Consumer debt purchaser Asta Funding (NASDAQ:ASFI) came a-callin' the Friday before last. No, it wasn't calling to collect on a non-performing car loan -- Asta outsources 95% of that sort of work to collection agencies. Instead, it was hosting an extra-special conference call for analysts and investors. (Yes, ordinary investors can and should tune in to these -- Yahoo! Finance provides handy links to many calls right here.)

So what was special about this particular call? In addition to presenting its robust quarterly earnings results, the company also wanted to provide a forum to discuss its recently closed purchase of a $6.9 billion (face value) portfolio of receivables for $300 million. Management called the deal "one of the larger purchases in the marketplace ever." For comparison's sake, Fool favorite Portfolio Recovery Associates (NASDAQ:PRAA) bought about this much delinquent consumer debt over the course of fiscal years 2005 and 2006 combined.

On the call, management identified several reasons why this pool of debt is not merely bigger, but also of higher quality than the average portfolio. First, the bulk of the portfolio is credit card debt, which is Asta's bread and butter. Witness the failure of Asset Acceptance Capital (NASDAQ:AACC) to properly model collection on defaulted wireless phone bills, and you will understand why it's important for a company to stick to the debt it knows best. Second, the geographic mix of the receivables is more favorable than normal -- fewer Texans (notoriously uncollectable), more New Yorkers (surprisingly collectable).

Finally, and perhaps most important, $1.1 billion of assets in the pool have gone through litigation, and judgments have already been awarded. That means essentially no legwork for Asta. Another "significant" portion of the receivables are what management calls "sue-able." The debt collection industry has its share of euphemisms, but this is not one of them. Due to its concentration of sue-ables, the portfolio generally fits into the company's strategy of collecting via the court system, and whatever portion doesn't fit will be outsourced or sold back into the market, presumably at a small premium.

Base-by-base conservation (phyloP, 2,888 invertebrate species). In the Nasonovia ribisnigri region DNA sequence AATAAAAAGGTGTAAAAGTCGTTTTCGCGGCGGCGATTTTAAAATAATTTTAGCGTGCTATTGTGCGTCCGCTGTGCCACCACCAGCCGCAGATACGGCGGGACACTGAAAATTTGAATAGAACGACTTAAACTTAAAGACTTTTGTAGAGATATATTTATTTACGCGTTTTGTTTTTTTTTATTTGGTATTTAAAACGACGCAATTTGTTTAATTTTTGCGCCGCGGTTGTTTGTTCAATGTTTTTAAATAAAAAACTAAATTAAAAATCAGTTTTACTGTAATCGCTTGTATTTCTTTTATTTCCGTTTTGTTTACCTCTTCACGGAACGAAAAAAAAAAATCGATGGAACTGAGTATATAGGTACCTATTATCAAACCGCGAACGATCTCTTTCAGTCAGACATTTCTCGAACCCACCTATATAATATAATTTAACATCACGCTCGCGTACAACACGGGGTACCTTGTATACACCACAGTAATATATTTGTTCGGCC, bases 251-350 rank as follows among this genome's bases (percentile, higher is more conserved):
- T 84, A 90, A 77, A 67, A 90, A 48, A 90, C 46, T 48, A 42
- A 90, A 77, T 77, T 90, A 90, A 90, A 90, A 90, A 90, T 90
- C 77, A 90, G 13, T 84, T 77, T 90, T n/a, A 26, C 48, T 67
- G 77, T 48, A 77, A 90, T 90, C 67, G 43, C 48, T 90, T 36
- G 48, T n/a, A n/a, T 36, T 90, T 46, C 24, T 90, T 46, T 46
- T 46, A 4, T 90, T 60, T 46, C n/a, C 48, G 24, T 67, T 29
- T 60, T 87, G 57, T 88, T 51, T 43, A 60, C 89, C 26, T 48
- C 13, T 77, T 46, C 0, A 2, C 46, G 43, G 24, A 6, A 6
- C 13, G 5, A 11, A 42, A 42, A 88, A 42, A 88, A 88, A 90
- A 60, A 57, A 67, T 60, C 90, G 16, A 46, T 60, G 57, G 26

For years, Asta's management has pointed to its outsourcing model as a competitive advantage. This mega-acquisition nicely demonstrates its argument: because the company doesn't need to invest in call centers, or worry about training and retaining collectors, its business model is much more easily scaled to meet the supply of consumer debt on the market. Contrast this to Portfolio Recovery, which recently bought a new facility to expand collection capacity, or Asset Acceptance, which has at times experienced severe staff turnover -- as high as 84.2% annualized(!) in the first quarter of 2005.

Even though it means the company is taking on 2:1 leverage to finance the acquisition, investors have cheered the landmark deal. Asta's stock is up 35.4% year-to-date, thanks to the big announcement of the purchase back on Feb. 9. I would be remiss if I failed to mention the massive short interest in the stock, which has just added fuel to this rocket. Nevertheless, I believe it would be foolish (small "f") to jump aboard at this point merely because of the possibility of a short squeeze. In a recent interview, Foolish fund manager Centaur Capital admitted that after several weeks of research, it had found the debt collection industry too murky to analyze conclusively. Very smart people have thrown up their hands, and others have taken the opposite side of the bet here in very large sums -- so do some serious sleuthing if you're thinking about scooping up shares.

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Fool contributor Toby Shute gets all charged up just thinking about the debt collection business model, but he doesn't own stock in any of the companies mentioned. Portfolio Recovery Associates is a
Hidden Gems selection. The Motley Fool has a disclosure policy.